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Conflict of Interest
Submitted by Scott Cleland on Tue, 2010-03-09 17:15
Today's New York Times front page story "Google's computing power betters translation tool" by Miguel Helft spotlights that Google arguably owns and operates "the world's largest computer." The article quotes a Google engineering VP explaining that Google's unparalleled computing power enables Google to "take approaches others can't even dream of."
Combine the world's largest computer, with the best automated translation capability for most all of the world's top languages, with reports from the front page of the Washington Post that Google proactively sought help from America's top spy agency, the NSA, for its cyber-security vulnerabilities, and it is not surprising that foreigners would be growing increasingly wary of Google and the extraordinary potential power that Google holds over them.
So what do foreigners increasingly see Google doing?
First, they increasingly see "The United States of Google," a term Jeff Jarvis coined in his book on Google. Shortly after Google publicly accused the Chinese Government of being behind or complicit in the cyber-attacks on Google:
Submitted by Scott Cleland on Mon, 2010-03-08 18:47
Apple's patent lawsuit against Google's outsourced handset manufacturer, HTC, is all about putting Google's "innovation without permission" credo in the legal crosshairs and exposing Google's exceptional legal liability here.
Submitted by Scott Cleland on Wed, 2010-03-03 21:54
If you enjoy these satires, please check out more at the GoogleMonitor.com humor section. Enjoy!
Submitted by Scott Cleland on Sat, 2010-02-27 17:27
The old adage, those in glass house should not throw stones could not fit FreePress better.
FreePress' Campaign Director Tim Karr is
Submitted by Scott Cleland on Fri, 2010-02-26 13:10
Google announced it was under preliminary investigation by EU Antitrust authorities due to several antitrust complaints filed against it, and it began to frame its antitrust defense against the charges.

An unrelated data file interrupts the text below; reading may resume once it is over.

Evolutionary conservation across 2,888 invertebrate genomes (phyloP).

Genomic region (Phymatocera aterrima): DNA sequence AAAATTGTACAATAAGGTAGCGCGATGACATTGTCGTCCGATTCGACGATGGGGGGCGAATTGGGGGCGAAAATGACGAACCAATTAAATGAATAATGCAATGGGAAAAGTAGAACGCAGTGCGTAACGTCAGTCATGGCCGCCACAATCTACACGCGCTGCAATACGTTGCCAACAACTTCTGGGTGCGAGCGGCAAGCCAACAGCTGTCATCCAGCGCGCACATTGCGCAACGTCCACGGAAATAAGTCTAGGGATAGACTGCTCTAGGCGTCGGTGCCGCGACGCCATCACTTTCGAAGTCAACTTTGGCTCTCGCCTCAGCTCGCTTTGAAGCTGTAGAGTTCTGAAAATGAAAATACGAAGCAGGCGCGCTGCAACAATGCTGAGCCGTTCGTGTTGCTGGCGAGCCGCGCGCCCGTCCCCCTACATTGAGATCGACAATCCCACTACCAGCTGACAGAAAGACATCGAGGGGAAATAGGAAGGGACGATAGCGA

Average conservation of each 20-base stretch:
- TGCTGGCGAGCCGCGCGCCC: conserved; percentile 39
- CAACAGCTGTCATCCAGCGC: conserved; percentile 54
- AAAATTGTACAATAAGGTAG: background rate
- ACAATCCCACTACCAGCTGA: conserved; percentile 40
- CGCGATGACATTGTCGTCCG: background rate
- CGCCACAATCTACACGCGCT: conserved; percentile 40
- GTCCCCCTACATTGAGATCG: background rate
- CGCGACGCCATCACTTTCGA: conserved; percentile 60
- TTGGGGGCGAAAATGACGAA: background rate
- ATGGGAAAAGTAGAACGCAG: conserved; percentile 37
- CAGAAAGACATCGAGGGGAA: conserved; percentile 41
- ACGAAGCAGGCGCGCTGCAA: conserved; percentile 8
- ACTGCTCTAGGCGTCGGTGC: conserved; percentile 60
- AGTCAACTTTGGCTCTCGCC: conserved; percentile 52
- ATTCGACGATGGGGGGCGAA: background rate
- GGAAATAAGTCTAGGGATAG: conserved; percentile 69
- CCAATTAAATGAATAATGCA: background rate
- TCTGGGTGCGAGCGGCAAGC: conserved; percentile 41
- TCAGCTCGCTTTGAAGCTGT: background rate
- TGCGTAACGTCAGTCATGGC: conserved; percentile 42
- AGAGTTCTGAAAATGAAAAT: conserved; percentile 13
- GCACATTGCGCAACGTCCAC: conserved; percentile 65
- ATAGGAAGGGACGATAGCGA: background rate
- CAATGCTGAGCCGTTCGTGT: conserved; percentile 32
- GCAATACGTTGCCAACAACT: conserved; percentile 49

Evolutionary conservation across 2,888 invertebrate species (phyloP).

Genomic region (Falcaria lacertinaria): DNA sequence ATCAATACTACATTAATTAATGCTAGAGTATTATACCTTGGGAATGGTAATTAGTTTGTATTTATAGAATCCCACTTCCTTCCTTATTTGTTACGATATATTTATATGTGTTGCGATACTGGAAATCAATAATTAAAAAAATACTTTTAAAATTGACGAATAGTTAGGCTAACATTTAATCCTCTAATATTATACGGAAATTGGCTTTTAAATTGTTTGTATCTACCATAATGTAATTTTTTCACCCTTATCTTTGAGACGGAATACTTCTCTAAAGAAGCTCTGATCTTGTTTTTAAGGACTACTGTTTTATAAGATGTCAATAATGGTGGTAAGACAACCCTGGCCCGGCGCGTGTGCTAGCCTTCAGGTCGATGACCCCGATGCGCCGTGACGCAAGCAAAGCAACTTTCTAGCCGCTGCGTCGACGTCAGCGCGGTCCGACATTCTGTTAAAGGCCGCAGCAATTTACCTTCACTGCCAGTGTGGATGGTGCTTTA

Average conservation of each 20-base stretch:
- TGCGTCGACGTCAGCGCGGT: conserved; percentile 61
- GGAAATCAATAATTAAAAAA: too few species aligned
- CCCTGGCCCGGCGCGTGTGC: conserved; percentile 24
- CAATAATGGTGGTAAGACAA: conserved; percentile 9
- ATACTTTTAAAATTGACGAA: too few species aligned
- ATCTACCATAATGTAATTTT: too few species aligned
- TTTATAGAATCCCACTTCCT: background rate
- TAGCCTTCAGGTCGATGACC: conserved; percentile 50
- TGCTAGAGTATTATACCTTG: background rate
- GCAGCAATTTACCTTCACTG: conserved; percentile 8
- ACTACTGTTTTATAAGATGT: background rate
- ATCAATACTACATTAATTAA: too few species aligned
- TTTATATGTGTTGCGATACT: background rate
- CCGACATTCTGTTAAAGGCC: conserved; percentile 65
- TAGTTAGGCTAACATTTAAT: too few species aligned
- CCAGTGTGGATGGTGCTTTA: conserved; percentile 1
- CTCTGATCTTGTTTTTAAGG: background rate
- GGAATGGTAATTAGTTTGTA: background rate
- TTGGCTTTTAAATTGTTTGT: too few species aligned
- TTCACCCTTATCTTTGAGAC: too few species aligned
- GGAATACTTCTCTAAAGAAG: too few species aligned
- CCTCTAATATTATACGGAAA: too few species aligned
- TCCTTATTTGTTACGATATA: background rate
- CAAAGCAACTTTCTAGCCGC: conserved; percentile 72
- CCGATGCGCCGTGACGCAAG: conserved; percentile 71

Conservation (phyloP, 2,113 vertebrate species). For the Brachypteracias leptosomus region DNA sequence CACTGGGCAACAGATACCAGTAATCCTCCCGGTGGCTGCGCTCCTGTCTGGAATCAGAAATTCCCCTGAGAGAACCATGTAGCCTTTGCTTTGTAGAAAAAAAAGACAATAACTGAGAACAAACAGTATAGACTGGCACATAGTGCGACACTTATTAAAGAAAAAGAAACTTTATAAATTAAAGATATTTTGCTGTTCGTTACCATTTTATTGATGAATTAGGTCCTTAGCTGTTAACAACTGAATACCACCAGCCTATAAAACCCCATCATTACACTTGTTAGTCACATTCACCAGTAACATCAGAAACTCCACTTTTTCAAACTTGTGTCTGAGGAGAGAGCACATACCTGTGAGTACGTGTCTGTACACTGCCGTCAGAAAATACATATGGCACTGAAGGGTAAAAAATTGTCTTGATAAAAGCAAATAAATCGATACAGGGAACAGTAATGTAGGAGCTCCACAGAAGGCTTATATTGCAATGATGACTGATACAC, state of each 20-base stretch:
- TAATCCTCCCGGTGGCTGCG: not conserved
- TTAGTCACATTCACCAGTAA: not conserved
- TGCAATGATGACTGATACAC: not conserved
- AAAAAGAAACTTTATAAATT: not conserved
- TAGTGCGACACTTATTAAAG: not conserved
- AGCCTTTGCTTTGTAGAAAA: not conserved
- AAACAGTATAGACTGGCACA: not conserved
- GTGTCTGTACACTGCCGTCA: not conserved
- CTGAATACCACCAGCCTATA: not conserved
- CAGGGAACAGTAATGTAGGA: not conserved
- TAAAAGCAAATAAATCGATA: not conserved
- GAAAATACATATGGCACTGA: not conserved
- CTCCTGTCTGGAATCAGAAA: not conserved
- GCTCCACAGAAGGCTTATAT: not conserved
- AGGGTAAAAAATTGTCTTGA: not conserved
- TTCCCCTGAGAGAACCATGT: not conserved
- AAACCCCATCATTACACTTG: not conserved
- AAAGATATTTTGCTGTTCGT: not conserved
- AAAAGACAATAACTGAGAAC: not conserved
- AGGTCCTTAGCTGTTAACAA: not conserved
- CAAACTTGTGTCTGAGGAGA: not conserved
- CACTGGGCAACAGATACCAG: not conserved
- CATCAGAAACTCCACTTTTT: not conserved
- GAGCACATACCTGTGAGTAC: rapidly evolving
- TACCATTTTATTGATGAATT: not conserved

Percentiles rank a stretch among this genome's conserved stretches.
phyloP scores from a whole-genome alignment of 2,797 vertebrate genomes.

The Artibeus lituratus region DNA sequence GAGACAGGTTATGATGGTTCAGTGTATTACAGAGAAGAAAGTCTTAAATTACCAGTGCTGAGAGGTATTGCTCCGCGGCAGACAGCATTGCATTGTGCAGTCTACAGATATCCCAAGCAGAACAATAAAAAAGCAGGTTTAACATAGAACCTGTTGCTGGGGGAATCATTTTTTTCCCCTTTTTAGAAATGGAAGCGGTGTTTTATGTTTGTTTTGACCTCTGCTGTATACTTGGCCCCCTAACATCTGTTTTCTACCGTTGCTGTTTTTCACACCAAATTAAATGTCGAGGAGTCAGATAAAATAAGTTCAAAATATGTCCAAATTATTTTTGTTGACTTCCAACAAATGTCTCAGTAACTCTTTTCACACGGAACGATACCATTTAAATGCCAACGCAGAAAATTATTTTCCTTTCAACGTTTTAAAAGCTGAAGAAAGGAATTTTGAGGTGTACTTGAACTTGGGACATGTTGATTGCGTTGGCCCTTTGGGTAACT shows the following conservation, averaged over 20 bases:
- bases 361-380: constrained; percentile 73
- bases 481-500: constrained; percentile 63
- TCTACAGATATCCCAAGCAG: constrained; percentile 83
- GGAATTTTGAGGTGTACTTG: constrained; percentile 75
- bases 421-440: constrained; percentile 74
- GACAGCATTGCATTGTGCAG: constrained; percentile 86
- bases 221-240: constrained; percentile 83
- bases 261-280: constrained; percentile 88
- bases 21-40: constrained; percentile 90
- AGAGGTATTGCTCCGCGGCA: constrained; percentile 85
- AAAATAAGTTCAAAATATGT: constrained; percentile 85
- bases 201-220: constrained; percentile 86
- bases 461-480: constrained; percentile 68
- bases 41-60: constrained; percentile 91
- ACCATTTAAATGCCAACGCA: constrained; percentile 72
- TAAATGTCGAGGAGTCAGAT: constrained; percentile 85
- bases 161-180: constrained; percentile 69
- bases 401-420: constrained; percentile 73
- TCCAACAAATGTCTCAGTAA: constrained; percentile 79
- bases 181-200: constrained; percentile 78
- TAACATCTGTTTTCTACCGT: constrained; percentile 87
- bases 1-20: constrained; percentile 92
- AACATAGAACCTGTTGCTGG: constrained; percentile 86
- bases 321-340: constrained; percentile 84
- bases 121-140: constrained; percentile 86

Foundem FCC Filing Documents Google search network discrimination; Window into EU-Google antitrust caseSubmitted by Scott Cleland on Wed, 2010-02-24 10:02
Foundem, a UK vertical search competitor to Google, documents serial anticompetitive discrimination on Google's search network, in a data-driven filing to the FCC in the FCC's Open Internet regulation proceeding.
In essence, the Foundem filing accuses Google of monopolistic self-dealing and bundling.
Submitted by Scott Cleland on Fri, 2010-02-19 15:26
My www.GoogleMonitor.com site will keep watch over Google on Google Energy's trading in energy derivatives because it is ripe for abuse, as I explained in my earlier post: "Google's Energy trading proposal sounds eerily like Enron's disastrous derivative scheme".
Per the WSJ: "A spokeswoman for the company has said Google has no plans to sell its energy management service or speculate in energy markets. But she acknowledged the company isn't completely sure how it will proceed."
The concern here is that Google publicly has given itself wide latitutde here to speculate in energy markets in the future... because of their statement above... and because the FERC approved in its order Feb 18th "blanket authorization... to issue securities and assume obligations or liabilities as guarantor, indorser, surety, or otherwise in respect of any security of a another person..."
Submitted by Scott Cleland on Fri, 2010-02-19 12:46
Unfortunately I have to respectfully challenge Mr. Masnick of Techdirt for his reflexive apologia of Google in blaming Google's victims for exerising their legal rights to protect themselves and to get their day in court -- in filing a class action privacy suit over Google Buzz.
Submitted by Scott Cleland on Wed, 2010-02-17 14:28
Pending FCC policy proposals in the National Broadband Plan and the Open Internet regulation proceeding would vastly expand the implicit multi-billion dollar subisidies Google already enjoys, as by far the largest user of Internet bandwidth and the smallest contributor to the Internet's cost relative to its use.
Interestingly, the FCC's largely Google-driven policy proposals effectively would:
I. Does Google need more subsidies?
Google is one of the most-profitable, fastest-growing, cash-rich companies in the world, with over $10b in annual free cash flow, 17% revenue growth, and ~$25b in cash on hand.
"Boldly Deceptive: FreePress' extreme agenda in their own words" -- great Americans for Prosperity reportSubmitted by Scott Cleland on Tue, 2010-02-16 17:41
Kudos to Phil Kerpen of Americans for Prosperity for their spot-on report of quotes from FreePress that exposes what FreePress is really all about.
Their report shows, in FreePress' own words, that they are a dystopian nightmare masquerading as a public interest group protecting freedom of the press.